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In our statistical mechanics lecture the professor said something along the lines of:

If we have some independent random variables $x_1,x_2,x_3,...,x_n$ having identical distributions:

Suppose $M_{n}=\text{max}(x_1,x_2,x_3,...)$, then we say that probability that $M_{n}<x$ is $\text{$\text{Pr}(M_{n}<x$)}$ (say).

In such a case $\text{$\text{Pr}(M_n<x$)}=\text{$\text{Pr}(x_1<x,x_2<x,x_3<x,...$)}=(\text{Pr}(x))^{n}$

Now, first of all I don't understand what he meant by $M_{n}=\text{max}(x_1,x_2,x_3,...)$. What does maximum of a set of random variables even mean? Does it refer to the random variable which can take the highest value?

Secondly I don't understand the step $\text{$\text{Pr}(M_n<x$)}=\text{$\text{Pr}(x_1<x,x_2<x,x_3<x,...$)}=(\text{Pr}(x))^{n}$

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  • $\begingroup$ The last equality (=$Pr(x)^n$) is only correct under the extra condition that the $x_i$ have equal distribution. $\endgroup$ – drhab Jan 18 '18 at 16:42
  • $\begingroup$ Yes, they have identical distributions. I forgot to mention that. Edited now. $\endgroup$ – user400242 Jan 18 '18 at 16:57
  • $\begingroup$ Often times random variables are written with capital letters to distinguish them from non-random objects. It may make it easier to read e.g. $P(X_1<x,X_2<x,X_3<x,\ldots)$. $\endgroup$ – Therkel Jan 18 '18 at 21:15
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I think it will help you to think through an example. Consider this one:

Let $x_1, x_2,$ and $x_3$ be three rolls with a fair die. Each $x_i$ can take the values from $1$ to $6$, however it is random which values they take.

Three Examples:

You roll $1$, $5$, and $2$ (i.e. $x_1 = 1$, $x_2 = 5$, $x_3 = 2$). Then $\max\{x_1,x_2,x_3\} = 5$.

You roll $1$, $1$, and $2$. Then $\max\{x_1,x_2,x_3\} = 2$.

You roll $3$, $2$, and $6$. Then $\max\{x_1,x_2,x_3\} = 6$.

Let us now calculate $\mathrm{Pr}(M_3<x)$ for, say, $x=4$. This means that all rolls must be below 4, i.e. 3 or lower. Each roll has $3/6 = 1/2$ chance of rolling $3$ or lower and the rolls are independent, hence the probability is given by $$\mathrm{Pr}(M_3<4) = \frac12\times\frac12\times\frac12 = \frac18.$$

In other words $$\mathrm{Pr}(M_3<4) = \left(\mathrm{Pr}(x_i<4)\right)^3. $$

If this example helps you understand it, it may help you generalize to other random variables.

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The random variables $x_i$ are functions $\Omega\to\mathbb R$ where $\Omega$ is the sample space of the practicized probability space.

Then $M_n$ is also a function $\Omega\to\mathbb R$, and it is prescribed by:$$\omega\mapsto\max(x_1(\omega),\dots,x_n(\omega))$$

Note that: $$\{\omega\in\Omega\mid M_n(\omega)<x\}=\{\omega\in\Omega\mid x_1(\omega)<x\wedge\dots\wedge x_n(\omega)<x\}$$ so that also:$$\mathsf P(\{\omega\in\Omega\mid M_n(\omega)<x\})=\mathsf P(\{\omega\in\Omega\mid x_1(\omega)<x\wedge\dots\wedge x_n(\omega)<x\})$$or abbreviated:$$\mathsf P(M_n<x)=\mathsf P(x_1<x,\dots,x_n<x\}$$

The RHS equals: $$\mathsf P(x_1<x)\times\cdots\times\mathsf P(x_n<x)$$because the $x_i$ are independent.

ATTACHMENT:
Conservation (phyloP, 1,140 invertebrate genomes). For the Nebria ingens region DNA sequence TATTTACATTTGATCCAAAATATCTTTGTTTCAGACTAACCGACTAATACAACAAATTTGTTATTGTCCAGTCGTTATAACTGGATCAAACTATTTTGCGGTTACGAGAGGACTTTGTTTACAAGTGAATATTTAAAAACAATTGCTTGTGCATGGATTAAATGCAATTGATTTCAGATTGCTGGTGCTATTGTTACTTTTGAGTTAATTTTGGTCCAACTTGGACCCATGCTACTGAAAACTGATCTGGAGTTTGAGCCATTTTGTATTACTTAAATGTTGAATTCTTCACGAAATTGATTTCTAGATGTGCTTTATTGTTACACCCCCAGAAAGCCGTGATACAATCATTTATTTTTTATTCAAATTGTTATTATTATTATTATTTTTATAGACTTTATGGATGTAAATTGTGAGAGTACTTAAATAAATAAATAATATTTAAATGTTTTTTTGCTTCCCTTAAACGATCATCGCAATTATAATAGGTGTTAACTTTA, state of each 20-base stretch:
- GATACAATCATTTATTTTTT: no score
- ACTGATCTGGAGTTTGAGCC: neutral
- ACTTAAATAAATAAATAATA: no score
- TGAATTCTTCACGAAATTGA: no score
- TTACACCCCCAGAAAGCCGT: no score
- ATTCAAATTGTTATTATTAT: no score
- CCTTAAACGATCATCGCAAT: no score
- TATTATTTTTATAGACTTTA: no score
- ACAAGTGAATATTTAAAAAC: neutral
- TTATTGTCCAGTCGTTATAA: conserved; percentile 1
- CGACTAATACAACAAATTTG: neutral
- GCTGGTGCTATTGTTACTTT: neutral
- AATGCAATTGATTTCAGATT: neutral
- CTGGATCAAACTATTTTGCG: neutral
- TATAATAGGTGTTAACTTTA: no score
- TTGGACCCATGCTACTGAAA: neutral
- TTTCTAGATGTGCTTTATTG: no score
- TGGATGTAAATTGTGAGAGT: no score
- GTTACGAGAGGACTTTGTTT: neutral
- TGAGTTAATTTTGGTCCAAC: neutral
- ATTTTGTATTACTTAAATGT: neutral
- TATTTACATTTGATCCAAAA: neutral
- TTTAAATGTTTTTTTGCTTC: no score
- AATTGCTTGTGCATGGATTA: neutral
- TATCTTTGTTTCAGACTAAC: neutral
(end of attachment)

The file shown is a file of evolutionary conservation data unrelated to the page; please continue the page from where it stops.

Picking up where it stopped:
If further the $x_i$ have equal distribution and $\text{Pr}(x):=\mathsf P(x_1<x)$ then we finally arrive at:$$=\text{Pr}(x)^n$$

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Yes, it is the random variable with the highest value.

For your second question, consider $n$ real numbers $x_1, \dots, x_n$. Suppose the largest of these is less than some value $x$. Then it follows that $x_1, \dots, x_n$ must all be less than $x$ as well. By independence $$\mathbb{P}(M_n < x) = \mathbb{P}(X_1 < x, X_2 < x, \cdots , X_n < x) = \mathbb{P}(X_1 < x) \mathbb{P}(X_2 < x) \cdots \mathbb{P}(X_n < x)$$ and assuming that $X_1, \dots, X_n$ are all drawn from the same distribution (this was not stated in your question), it follows that $$\mathbb{P}(X_1 < x) \mathbb{P}(X_2 < x) \cdots \mathbb{P}(X_n < x) = [\mathbb{P}(X_1 < x)]^n$$ because all of $\mathbb{P}(X_1 < x)$, $\mathbb{P}(X_2 < x)$, ..., $\mathbb{P}(X_n < x)$ would be identical.

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(Looking just at the case with 2 random variables, for simplicity.)

The maximum $\max(x_1,x_2)$ is itself a random variable, similar to e.g. the sum $x_1 + x_2$. If $x_1$, $x_2$ are dice rolls, $\max(x_1,x_2)$ will be “the higher of the two values rolled”.

If you take any point in the sample space (informally: each time you run the experiment), you get actual values for $x_1$ and $x_2$. So then you can take the sum of these values, $x_1 + x_2$; similarly, you can take their maximum, $\max(x_1,x_2)$.

So $x_1 + x_2$ and $\max(x_1,x_2)$ are themselves random variables — they don’t have a fixed value, but they get a value each time you run the experiment — formally, they’re mappings from the sample space to values.

Re your second question: the key logical property of the “maximum” function is that for any numbers $a_1, \ldots, a_n$,and $b$, $$ \max(a_1,\ldots,a_n) \leq b \quad \Leftrightarrow \quad a_1 \leq b \land \ldots \land a_n \leq b. $$ I.e. the maximum is less than some ceiling exactly if all the individual values are less than that ceiling. So this explains the first step in the probability calculation at the end.

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